“Are those necessary?” Roosa asked.
“A new symptom,” De Klerk explained and reached down to show the general.
He lifted the thin cotton tunic away from the man’s torso. The patient’s belly was covered in wart-like nodules, but instead of dot- ting the exterior skin of his stomach, the protrusions appeared to be coming from beneath the flesh.
“My God. What is that?”
He shook his head. “I don’t know, General. Without these restraints, he would be clawing open his belly. Look here.”
Together, they leaned over the boy’s body. Using the tip of a scal- pel, he pointed to one of the larger nodules, about the size of a pea. “Do you see the milky green color, just beneath the skin?”
“I see it. It’s as if something is growing inside him.”
“Not as if, General. Something is growing inside him. All of them. And whatever it is, it is doing its best to break out. They are all showing signs of it. Look here!”
Roosa brought a lantern closer. The pea-sized nodule seemed to be writhing, wormlike, beneath the skin. As they watched, a red blister grew at the edge of the nodule and quickly expanded to the size of ripe plum.
“What in the world . . . ?” Roosa whispered.
The doctor grabbed a nearby rag and draped it over the nodule.
The scrap of cloth bulged for a few seconds—then came a hollow pop. A yellow-tinged crimson stain spread across the rag. The patient began to buck wildly, banging the cot’s legs on the rock floor.
One of the medical aides ran over to help them hold Linden down. Still, the boy’s back arched high under them, his head pressed against his pillow. Suddenly dozens of nodules appeared beneath the skin of Linden’s throat and belly, the blisters growing before their eyes.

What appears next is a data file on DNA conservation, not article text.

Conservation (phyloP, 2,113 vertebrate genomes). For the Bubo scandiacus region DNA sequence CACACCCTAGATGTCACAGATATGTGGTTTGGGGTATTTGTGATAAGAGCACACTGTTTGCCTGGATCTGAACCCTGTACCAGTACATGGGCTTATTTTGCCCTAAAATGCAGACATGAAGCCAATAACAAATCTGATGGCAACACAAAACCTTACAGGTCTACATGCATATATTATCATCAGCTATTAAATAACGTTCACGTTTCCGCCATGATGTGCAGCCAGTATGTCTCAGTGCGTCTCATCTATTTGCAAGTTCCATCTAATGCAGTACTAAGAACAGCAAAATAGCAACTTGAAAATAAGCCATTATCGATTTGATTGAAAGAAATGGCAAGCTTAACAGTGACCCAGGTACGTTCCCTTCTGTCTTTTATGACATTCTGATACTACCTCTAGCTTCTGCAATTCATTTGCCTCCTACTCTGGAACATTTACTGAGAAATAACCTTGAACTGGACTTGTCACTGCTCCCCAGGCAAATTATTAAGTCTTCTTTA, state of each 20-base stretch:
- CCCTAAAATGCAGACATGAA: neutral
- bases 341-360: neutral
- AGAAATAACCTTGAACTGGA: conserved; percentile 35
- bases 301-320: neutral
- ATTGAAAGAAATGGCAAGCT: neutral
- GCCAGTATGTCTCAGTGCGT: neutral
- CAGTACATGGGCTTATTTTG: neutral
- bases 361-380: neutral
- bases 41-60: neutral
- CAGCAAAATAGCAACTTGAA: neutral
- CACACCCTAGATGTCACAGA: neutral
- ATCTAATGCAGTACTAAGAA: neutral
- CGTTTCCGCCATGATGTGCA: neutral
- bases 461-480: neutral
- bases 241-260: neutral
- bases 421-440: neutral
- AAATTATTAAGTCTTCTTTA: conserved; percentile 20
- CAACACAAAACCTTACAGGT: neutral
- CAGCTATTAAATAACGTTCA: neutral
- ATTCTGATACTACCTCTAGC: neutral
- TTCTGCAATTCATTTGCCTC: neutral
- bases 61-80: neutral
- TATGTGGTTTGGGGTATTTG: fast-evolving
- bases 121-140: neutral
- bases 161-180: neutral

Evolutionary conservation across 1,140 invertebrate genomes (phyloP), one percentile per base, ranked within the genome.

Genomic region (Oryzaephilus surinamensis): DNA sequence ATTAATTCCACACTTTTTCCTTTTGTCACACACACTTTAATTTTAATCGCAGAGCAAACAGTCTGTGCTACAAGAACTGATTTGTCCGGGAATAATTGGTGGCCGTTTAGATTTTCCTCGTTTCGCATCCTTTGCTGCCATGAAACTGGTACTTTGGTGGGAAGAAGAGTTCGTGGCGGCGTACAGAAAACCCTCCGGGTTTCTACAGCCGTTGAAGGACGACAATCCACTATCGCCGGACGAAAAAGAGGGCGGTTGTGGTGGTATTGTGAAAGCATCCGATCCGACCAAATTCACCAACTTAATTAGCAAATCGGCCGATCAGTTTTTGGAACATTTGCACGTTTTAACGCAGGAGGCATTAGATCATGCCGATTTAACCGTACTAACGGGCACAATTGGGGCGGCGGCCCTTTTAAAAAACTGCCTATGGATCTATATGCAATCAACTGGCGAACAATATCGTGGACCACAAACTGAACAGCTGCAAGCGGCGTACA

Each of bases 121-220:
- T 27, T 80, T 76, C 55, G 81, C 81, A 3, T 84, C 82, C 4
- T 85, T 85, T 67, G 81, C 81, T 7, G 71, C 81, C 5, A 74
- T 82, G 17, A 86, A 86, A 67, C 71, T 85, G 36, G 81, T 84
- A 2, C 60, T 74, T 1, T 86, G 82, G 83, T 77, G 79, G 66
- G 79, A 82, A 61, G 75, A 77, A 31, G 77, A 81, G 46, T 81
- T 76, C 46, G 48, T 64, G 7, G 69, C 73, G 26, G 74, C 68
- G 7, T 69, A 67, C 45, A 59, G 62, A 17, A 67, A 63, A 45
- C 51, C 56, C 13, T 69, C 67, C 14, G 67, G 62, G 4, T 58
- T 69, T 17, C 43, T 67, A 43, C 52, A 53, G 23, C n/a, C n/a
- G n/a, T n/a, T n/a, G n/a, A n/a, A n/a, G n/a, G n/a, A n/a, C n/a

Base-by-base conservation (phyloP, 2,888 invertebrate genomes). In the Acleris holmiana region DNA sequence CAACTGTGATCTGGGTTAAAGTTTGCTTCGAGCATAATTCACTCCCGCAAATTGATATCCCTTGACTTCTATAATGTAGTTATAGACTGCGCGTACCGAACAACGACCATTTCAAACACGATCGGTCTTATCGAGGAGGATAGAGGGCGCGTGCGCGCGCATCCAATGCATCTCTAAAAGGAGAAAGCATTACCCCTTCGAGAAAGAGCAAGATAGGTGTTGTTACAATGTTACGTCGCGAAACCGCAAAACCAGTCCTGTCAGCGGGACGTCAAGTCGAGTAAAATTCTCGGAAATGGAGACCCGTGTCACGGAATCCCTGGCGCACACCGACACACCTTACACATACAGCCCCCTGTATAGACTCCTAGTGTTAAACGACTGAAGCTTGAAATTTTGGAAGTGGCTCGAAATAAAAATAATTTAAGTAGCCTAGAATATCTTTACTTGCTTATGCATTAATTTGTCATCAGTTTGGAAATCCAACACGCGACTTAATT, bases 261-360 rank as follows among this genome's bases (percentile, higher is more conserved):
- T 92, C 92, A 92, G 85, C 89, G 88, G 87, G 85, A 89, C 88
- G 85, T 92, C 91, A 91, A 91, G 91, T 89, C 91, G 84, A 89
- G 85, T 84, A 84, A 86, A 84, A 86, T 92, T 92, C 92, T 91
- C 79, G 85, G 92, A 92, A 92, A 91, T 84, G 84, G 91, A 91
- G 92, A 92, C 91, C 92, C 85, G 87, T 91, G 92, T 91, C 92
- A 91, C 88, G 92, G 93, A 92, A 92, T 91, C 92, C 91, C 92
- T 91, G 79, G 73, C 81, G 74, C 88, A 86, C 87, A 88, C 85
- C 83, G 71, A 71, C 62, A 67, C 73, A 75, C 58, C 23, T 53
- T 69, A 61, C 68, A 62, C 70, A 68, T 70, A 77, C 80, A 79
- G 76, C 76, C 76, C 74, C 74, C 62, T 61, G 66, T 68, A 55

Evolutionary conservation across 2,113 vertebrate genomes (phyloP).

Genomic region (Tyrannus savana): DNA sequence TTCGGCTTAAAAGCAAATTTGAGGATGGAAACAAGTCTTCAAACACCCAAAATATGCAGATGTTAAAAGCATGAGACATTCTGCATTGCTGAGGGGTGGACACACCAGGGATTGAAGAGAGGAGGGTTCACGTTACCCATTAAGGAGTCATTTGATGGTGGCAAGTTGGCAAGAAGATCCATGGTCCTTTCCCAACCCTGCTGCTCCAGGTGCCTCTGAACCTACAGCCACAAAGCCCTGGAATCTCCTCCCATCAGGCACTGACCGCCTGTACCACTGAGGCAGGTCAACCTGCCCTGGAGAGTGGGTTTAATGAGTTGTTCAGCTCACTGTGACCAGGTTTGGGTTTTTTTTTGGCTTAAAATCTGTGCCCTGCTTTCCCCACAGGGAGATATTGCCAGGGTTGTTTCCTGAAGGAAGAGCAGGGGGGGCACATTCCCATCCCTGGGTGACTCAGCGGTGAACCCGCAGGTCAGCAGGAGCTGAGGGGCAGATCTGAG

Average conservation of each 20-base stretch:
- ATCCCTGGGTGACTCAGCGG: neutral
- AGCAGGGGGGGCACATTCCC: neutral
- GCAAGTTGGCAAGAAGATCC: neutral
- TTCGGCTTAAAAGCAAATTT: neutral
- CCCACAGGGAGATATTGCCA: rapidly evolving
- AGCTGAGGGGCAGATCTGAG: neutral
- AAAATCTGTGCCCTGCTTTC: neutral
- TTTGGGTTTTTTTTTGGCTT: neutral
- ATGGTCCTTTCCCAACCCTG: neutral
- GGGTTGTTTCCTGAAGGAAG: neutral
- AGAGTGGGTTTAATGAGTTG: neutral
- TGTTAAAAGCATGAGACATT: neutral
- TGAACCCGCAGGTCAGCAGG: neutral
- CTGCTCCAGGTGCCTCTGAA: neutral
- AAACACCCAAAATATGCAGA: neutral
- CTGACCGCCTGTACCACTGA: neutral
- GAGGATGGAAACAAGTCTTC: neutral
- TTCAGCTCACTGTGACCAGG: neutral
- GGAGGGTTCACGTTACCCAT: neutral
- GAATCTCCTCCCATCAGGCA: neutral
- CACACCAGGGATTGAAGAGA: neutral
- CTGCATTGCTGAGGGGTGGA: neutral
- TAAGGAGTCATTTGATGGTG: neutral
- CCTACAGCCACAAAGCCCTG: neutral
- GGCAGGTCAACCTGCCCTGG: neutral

“Get back, get back!” De Klerk shouted, and the three of them backpedaled.
They watched, horrified, as the blisters began bursting, one after another. In the flickering lantern light, a yellowish mist hung in the air before slowly settling back over the boy’s body.
With a final convulsion, Linden arched off the bed until only his heels and the crown of his head were touching the bedroll. The boy’s eyes fluttered open, staring sightlessly, then his body collapsed and went still.
De Klerk did not need to check, and Roosa did not need to ask. Linden was dead. The medical aide draped a blanket over his ravaged corpse.
“How many are afflicted so far?” Roosa asked, his voice cracking. “Seven.”
“And the prognosis for them?”
“Unless I can discover the source and counteract it, I fear they
will all die. Like this boy. But that’s not the worst news.”
Roosa finally tore his eyes away from the boy’s draped body. “This is only the beginning. More will surely get sick.”
“You suspect a contagion.”
“I must. You saw the airborne discharge from the blisters. We
have to assume it is a mechanism of some sort—the disease’s way of spreading itself at the end.”
“How many do you think are already infected?” Roosa asked.
“You must understand. I have never seen or read of anything like this. And the incubation is short. The boy here was the picture of health three days ago. Now he is dead.”
“How many?” Roosa pressed. “How many will become sick?”
De Klerk kept his gaze fixed to the commander, so he could see his certainty. “Everyone. Everyone in this cave.” He reached and gripped Roosa’s wrist. “Whatever is killing these men, it is virulent. And it is in here with us.”